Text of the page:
This is from a concert by the Berliner Philharmoniker at the Waldbühne ("Forest Stage") in Berlin. The Waldbühne is Berlin's answer to the Hollywood Bowl -- a nice outdoor concert venue that is less formal and more relaxed than an indoor concert hall. At the same time, there are compromises in sound (at least this concert doesn't have helicopters flying overhead -- which was the case at my last visit to the Hollywood Bowl!).
Neeme Jarvi, formerly of the Detroit and New Jersey symphony orchestras and now chief conductor at the Hague's Residentie Orkest, puts on a great concert here, a nice evening with kind of an "Arabian Nights" theme. It features a very lyrical reading of Rimsky's "Scheherezade", in which the BPO's first Koncertmeister Daniel Stabrawa (not Janine Jansen) takes the solo parts.
Janine Jansen comes on for a brief but spectacular Meditation from "Thaïs" by Massenet and a great "Introduction and Rondo capriccioso" by Saint-Saens. Her appearance clocks in at only about a quarter hour, however, so you may want to think twice if you are buying it for her (looking fabulous in her red dress, by the way).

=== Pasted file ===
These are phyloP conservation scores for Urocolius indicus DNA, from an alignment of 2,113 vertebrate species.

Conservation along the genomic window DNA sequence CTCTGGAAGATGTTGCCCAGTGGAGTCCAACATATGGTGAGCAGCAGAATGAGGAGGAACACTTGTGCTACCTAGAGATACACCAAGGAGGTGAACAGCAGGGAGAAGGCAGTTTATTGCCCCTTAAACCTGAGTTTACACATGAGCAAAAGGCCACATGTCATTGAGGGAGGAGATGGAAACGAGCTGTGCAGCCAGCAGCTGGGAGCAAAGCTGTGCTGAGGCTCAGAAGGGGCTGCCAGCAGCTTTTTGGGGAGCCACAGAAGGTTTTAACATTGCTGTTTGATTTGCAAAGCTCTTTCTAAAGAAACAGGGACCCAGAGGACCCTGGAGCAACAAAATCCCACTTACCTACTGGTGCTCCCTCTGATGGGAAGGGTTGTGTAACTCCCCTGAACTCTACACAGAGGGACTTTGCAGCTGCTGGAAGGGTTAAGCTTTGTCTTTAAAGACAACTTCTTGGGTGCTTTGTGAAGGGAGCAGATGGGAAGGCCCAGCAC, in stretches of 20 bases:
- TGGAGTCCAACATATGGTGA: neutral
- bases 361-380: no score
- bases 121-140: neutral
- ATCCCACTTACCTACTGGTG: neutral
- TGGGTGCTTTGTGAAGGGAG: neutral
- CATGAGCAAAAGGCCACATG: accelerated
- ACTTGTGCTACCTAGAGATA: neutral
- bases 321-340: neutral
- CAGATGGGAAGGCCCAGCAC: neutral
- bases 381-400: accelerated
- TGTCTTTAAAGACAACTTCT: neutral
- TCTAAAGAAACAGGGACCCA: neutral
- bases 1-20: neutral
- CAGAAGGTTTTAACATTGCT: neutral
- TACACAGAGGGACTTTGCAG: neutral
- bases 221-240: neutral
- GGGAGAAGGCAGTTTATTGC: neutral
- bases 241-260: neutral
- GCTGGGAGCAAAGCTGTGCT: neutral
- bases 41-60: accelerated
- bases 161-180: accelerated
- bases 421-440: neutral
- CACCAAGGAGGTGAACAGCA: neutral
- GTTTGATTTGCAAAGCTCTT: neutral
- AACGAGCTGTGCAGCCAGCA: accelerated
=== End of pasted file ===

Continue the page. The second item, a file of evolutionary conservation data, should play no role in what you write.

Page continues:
There are also Scandinavian pieces that somehow fit into the European fantasy-Middle-Eastern theme very well -- excerpts from Grieg's "Peer Gynt" and from Nielsen's "Aladdin". The whole thing kicks off with the overture from Mozart's "Abduction from the Seraglio".
The exotic theme fades out for the finale, a short "Berliner Luft" by Lincke, but that is made up for by the fact that the Berliners in the audience go nuts and start whistling and dancing like maniacs. So does Jarvi, for that matter -- dancing, although not whistling. Forget your staid German stereotypes: while well-to-do Berliners cutting loose at a classical concert may not be exactly rowdy, it's still quite entertaining to watch.
A previous reviewer mentioned Arthur Fiedler and the Boston Pops. The comparison is apt -- this is a "pops" style concert. The quality of the audio is very good for being recorded at an outdoor venue, but it is still not the controlled environment of a studio or concert hall, and the sound gets a bit thin at times. That all being said, it is a very pleasant concert.
I was debating whether to give it four or five stars. I might have been too harsh with four, since for its own "light classic" or "pops" genre it really is a great recording and a masterful performance. It's just not Mahler, if you know what I mean. I also have a bias against taking excerpts out of works -- in general, I'd prefer a whole "Peer Gynt" and "Aladdin" to bits and bobs. I'd probably give four and half stars if I could.